The Ping: How Does a Network Work?

From outside the IT field, most people would define a network as a combination of all computer devices. That answer is more of a high-level overview.  So, what is a network? Simply stated, a network is an infrastructure or an environment which allows all your devices to communicate and share data/resources with each other, either wirelessly or wired in a secure environment 

Networks can be comprised of a group of workstations, printers, firewalls, wireless access points, switches and several other components.  We’re going to touch on more of these items in greater detail in the next article. Now, what exactly does a network do? Networks allow your devices to communicate through various network protocols. The most popular protocol is TCP/IP. TCP/IP stands for Transmission Control Protocol/Internet Protocol. The TCP portion “manages how a message is assembled into smaller packets before they are then transmitted over the internet and reassembled in the right order at the destination address,” – TechTarget. The message is sent in smaller parts, or sections, called packets.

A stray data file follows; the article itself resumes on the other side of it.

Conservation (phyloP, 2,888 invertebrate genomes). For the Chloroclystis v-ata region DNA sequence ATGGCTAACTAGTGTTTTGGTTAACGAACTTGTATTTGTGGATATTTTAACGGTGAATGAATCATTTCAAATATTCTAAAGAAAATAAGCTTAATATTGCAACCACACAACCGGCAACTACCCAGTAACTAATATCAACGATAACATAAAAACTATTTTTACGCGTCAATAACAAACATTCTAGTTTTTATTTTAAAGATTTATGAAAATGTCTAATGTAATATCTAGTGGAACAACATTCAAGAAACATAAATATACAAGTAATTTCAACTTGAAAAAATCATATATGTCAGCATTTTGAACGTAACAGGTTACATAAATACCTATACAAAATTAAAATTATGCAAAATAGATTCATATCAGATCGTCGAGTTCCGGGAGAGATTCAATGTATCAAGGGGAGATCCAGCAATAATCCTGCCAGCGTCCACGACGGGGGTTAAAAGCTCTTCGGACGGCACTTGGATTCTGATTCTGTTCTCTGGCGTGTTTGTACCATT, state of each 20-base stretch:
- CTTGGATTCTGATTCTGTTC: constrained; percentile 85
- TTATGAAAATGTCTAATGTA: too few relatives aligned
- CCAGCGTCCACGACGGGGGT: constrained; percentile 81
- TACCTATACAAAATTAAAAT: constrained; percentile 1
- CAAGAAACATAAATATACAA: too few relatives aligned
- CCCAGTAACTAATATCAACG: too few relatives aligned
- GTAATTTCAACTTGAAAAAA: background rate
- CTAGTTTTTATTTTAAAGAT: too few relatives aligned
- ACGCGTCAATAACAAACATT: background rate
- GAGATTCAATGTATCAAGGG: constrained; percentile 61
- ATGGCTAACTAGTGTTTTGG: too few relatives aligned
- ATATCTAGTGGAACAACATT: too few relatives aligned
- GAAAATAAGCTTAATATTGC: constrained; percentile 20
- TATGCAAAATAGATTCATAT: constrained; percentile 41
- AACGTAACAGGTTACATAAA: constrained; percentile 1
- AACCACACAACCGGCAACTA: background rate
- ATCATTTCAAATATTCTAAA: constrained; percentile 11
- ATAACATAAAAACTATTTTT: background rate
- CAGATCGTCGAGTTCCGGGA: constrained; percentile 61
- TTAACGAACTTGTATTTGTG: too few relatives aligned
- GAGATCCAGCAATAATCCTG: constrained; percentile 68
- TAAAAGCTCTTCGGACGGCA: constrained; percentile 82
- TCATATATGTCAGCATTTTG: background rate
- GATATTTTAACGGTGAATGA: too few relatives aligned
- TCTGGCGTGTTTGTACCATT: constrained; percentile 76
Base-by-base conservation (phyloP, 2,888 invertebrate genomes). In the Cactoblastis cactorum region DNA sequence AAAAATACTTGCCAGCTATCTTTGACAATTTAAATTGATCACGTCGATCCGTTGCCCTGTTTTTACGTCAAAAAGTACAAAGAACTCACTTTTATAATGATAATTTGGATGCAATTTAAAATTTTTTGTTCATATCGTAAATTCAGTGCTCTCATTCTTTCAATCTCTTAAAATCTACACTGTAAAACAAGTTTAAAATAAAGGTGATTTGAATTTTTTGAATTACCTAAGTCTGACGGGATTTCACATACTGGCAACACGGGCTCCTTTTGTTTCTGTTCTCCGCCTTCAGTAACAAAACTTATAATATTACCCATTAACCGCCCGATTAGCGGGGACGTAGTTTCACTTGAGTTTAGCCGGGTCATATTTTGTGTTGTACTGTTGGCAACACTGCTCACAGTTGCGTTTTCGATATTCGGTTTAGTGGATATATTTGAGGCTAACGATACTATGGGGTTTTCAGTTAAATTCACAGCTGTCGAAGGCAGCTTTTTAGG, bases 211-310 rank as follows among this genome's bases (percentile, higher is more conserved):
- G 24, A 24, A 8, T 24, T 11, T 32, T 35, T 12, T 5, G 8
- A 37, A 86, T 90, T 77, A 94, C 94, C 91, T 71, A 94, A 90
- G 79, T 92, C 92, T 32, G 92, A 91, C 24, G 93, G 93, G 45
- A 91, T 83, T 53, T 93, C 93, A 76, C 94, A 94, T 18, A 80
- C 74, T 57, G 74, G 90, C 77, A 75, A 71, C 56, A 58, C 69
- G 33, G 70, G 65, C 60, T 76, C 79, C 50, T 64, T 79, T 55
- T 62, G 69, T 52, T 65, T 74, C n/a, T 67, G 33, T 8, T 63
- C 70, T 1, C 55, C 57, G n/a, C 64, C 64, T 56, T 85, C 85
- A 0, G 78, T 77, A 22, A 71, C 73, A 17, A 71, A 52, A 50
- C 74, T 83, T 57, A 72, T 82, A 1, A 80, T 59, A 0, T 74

What connects all these devices? Previously, networks were connected by a hub.  Depending on the size of the network it could be as simple as just one hub or larger networks require many hubs.  A hub is a device that connects multiple computers at one point with ethernet cables. (Ethernet cables are physically similar to a phone cable but can transport much more data.) Hubs are seldom used anymore as they are inefficient at routing the packet to its intended recipient due to the tendency to become overloaded transmitting to everyone.   

Nowadays, switches, the improved version of the hub, are used. If one computer wants to speak to another, the switch sends the message directly to that computer. This also allows multiple computers to talk at the same time and not interfere with each other. Still, switches can only speak to other computers connected to the same network. To speak to a computer on another network, the message must be sent through a router.

Hooked yet? Stay tuned next week for how routers and firewalls work! Let us know if you have any questions about how your devices communicate your network!  

Your UniVista Team
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